In a retrospective European study reported in The Lancet Oncology, David J. Pinato, PhD, and colleagues found that among patients with cancer who recovered from COVID-19 infection, a substantial proportion have sequelae that can affect survival and oncologic outcomes. Among patients on systemic anticancer therapy, outcomes were better for those who resumed therapy with dose or regimen modifications vs those who discontinued treatment.
David J. Pinato, PhD
The study involved data from the European OnCovid registry on patients aged ≥ 18 years with a history of cancer and confirmed COVID-19 infection from sites in Belgium, France, Germany, Italy, Spain, and the United Kingdom. Patients diagnosed with SARS–CoV-2 infection between February 2020 and February 2021 were eligible for analysis.
A total of 1,557 COVID-19 survivors who underwent clinical reassessment after a median of 22.1 months (interquartile range [IQR] = 8.4–57.8 months) from cancer diagnosis and 44 days (IQR = 28–329 days) from COVID-19 diagnosis were included in the analysis.
Among the 1,557 patients, 234 (15.0%) reported COVID-19 sequelae, including respiratory symptoms in 116 (49.6%), residual fatigue in 96 (41.0%), neurocognitive symptoms in 17 (7.3%), and weight loss in 13 (5.5%).
Sequelae were more likely to occur in men vs women (P = .041), patients aged ≥ 65 years vs other age groups (P = .048), those with two or more vs less than two comorbidities (P = .0006), those with a history of smoking vs no smoking history (P = .0004), those who were hospitalized for COVID-19 (P < .0001), those with complicated COVID-19 (P < .0001), and those who received COVID-19 therapy (P = .0002).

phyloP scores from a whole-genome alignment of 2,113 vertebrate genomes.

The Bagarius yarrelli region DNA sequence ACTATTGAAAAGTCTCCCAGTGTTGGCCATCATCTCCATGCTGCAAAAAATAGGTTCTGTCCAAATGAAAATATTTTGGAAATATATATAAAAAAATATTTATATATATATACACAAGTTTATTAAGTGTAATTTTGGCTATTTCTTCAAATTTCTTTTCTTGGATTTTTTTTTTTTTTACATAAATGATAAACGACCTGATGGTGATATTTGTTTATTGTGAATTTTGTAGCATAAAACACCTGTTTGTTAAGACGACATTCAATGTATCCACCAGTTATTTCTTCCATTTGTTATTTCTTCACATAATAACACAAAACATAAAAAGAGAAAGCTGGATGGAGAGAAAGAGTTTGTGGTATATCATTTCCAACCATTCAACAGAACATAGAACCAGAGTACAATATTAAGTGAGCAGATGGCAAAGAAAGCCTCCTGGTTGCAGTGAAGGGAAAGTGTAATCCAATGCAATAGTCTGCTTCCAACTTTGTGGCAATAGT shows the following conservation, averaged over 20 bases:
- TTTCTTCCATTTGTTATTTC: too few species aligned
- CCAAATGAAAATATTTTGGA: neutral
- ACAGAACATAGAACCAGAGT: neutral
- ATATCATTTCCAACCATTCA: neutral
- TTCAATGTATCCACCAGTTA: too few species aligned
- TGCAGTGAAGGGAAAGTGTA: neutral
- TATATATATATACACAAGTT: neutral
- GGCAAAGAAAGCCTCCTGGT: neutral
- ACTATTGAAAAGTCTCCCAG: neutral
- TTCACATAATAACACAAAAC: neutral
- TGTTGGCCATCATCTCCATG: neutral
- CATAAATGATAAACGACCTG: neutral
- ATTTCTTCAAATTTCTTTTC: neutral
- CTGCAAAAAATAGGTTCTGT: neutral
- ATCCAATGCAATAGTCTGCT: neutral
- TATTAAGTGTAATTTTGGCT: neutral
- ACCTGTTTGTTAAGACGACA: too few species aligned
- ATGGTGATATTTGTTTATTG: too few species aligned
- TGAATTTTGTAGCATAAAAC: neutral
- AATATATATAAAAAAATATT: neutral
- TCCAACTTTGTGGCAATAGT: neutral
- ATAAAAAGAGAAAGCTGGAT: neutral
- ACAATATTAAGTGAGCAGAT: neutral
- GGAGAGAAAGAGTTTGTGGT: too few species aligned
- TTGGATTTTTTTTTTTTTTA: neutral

In analysis adjusting for time to post–COVID-19 reassessment, sex, age, comorbidities, tumor characteristics, anticancer therapy, and COVID-19 severity, sequelae were associated with an increased risk of death (hazard ratio [HR] = 1.80, 95% confidence interval [CI] = 1.18–2.75) after a median post–COVID-19 follow-up of 128 days (95% CI = 113–148 days).
Analysis of resumption of systemic anticancer therapy among 466 patients who had been on such therapy within 4 weeks prior to their COVID-19 diagnosis showed that 70 (15.0%) permanently discontinued therapy and 178 (38.2%) resumed treatment with a dose or regimen adjustment. On multivariate analysis, permanent discontinuation was independently associated with increased risk of death (HR = 3.53, 95% CI = 1.45–8.59), whereas no increased risk was observed in patients who resumed treatment with dose or regimen adjustments (HR = 0.84, 95% CI = 0.35–2.02).
The investigators concluded, “Sequelae post–COVID-19 affect up to 15% of patients with cancer and adversely affect survival and oncological outcomes after recovery. Adjustments to systemic anticancer therapy can be safely pursued in treatment-eligible patients.”
Dr. Pinato, of the Department of Surgery and Cancer, Imperial College London, Hammersmith Hospital, is the corresponding author for The Lancet Oncology article.
Disclosure: The study was funded by the UK National Institute for Health Research Imperial Biomedical Research Centre and the Cancer Treatment and Research Trust. For full disclosures of the study authors, visit thelancet.com.The content in this post has not been reviewed by the American Society of Clinical Oncology, Inc. (ASCO®) and does not necessarily reflect the ideas and opinions of ASCO®.